Although the identities of the man and women in this portrait are unknown, the painting was probably meant to commemorate their liaison, possibly even their marriage. The cherub holding an apple (is he a portrait of a specific child?) is an allusion to the theme of love, perhaps suggesting the judgment of Paris who awarded a golden apple to Venus as the fairest of three goddesses.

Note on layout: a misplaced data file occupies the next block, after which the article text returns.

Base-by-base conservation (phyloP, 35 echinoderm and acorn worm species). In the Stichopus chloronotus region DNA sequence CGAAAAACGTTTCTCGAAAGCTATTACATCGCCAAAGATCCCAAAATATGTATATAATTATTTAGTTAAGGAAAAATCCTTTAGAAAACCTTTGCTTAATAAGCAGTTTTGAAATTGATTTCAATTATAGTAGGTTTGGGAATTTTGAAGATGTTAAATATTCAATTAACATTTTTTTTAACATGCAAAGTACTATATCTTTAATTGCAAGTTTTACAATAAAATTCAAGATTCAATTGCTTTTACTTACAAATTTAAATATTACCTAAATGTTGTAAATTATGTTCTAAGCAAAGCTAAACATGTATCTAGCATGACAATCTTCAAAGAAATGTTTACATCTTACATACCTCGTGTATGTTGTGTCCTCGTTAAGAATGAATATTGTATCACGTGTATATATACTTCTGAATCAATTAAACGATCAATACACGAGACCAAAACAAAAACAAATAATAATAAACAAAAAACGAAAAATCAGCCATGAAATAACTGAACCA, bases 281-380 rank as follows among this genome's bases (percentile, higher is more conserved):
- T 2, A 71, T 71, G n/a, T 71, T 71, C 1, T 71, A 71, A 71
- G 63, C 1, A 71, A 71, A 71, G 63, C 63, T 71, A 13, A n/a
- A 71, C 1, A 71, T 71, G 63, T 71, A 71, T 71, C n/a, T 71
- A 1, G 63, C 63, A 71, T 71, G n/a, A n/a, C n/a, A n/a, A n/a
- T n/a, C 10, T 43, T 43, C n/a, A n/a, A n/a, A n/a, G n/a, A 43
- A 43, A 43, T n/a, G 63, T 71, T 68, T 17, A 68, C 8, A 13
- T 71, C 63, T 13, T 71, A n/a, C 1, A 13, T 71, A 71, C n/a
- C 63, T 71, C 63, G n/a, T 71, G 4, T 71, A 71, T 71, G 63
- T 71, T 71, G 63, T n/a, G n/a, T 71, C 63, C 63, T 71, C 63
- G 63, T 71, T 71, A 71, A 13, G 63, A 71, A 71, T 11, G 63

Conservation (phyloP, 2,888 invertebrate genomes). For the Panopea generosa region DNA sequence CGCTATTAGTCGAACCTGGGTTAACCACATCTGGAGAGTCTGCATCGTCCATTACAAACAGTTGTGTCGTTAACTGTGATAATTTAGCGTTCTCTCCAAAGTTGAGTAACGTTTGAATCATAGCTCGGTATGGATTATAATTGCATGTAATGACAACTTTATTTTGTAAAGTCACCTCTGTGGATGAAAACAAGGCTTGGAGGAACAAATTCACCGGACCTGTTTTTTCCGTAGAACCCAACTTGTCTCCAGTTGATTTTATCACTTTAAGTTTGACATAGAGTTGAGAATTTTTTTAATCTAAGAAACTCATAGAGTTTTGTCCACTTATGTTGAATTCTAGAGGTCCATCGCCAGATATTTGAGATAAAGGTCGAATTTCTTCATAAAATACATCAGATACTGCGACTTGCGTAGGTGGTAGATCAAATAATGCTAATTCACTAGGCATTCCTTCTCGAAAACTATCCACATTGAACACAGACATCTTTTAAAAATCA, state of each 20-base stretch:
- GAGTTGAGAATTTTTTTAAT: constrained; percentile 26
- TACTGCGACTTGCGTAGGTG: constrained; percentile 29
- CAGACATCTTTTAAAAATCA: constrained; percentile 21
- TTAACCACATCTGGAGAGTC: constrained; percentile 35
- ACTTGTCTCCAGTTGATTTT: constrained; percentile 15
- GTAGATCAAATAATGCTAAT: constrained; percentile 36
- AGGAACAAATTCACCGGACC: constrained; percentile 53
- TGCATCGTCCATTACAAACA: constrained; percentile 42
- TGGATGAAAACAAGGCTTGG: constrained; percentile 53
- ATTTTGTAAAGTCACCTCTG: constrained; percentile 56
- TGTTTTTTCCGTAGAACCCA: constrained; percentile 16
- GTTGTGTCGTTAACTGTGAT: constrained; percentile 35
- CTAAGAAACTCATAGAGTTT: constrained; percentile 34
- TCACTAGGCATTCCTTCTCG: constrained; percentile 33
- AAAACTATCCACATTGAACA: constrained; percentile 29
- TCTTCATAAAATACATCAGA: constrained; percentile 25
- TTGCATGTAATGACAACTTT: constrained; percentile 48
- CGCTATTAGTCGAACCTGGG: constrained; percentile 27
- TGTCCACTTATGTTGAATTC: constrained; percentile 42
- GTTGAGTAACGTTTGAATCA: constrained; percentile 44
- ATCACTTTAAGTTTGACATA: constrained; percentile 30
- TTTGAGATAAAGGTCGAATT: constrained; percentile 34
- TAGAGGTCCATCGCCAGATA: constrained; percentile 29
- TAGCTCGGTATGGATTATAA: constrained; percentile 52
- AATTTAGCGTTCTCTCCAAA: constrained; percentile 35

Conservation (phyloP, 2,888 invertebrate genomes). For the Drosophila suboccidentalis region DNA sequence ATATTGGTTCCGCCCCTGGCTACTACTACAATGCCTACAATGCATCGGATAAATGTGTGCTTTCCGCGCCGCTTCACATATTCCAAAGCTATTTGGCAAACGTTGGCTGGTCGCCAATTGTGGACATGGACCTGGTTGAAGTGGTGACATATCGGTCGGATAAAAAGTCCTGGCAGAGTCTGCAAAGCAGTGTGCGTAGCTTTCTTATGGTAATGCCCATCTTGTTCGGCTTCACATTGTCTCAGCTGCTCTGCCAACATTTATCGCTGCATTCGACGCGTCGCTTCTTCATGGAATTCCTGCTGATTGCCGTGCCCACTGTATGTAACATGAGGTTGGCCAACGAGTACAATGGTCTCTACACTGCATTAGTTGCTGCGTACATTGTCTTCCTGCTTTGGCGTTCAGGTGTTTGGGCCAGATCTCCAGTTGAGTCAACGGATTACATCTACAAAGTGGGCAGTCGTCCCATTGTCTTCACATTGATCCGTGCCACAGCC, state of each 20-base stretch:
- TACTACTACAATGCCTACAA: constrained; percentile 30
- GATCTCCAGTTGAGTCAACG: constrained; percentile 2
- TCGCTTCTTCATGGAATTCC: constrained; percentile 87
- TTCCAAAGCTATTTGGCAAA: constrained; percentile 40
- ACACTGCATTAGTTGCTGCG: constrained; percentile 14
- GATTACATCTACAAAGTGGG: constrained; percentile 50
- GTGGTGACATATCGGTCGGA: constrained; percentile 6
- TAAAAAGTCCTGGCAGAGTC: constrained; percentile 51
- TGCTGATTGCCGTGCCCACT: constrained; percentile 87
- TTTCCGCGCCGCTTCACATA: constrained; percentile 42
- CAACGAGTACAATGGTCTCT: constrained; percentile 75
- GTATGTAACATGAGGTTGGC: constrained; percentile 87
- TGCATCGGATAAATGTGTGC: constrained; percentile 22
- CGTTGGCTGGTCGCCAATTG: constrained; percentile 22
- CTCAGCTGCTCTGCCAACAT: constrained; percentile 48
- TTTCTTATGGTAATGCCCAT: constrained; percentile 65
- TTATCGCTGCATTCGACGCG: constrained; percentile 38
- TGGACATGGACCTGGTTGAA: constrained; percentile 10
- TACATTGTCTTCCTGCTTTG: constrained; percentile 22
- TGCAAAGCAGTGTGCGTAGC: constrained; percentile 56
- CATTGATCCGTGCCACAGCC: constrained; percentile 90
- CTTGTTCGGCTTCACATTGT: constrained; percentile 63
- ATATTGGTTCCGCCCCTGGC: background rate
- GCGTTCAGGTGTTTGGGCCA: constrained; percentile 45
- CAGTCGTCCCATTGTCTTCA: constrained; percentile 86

Largillière’s portraits focused on the middle-class professionals and civic leaders who were becoming art patrons in the late 17th- and early 18th-centuries. He combined naturalism learned from training in Flanders and England with the tradition of ideal beauty valued in allegorical court portraiture. This canvas represents a change in his style after 1700, when his portraits began to have a greater intimacy and express a new Rococo sensibility. Figures are closer to the picture plane, and warm colors, like the orange, scarlet, and reds here, accent the sitter and surrounding details.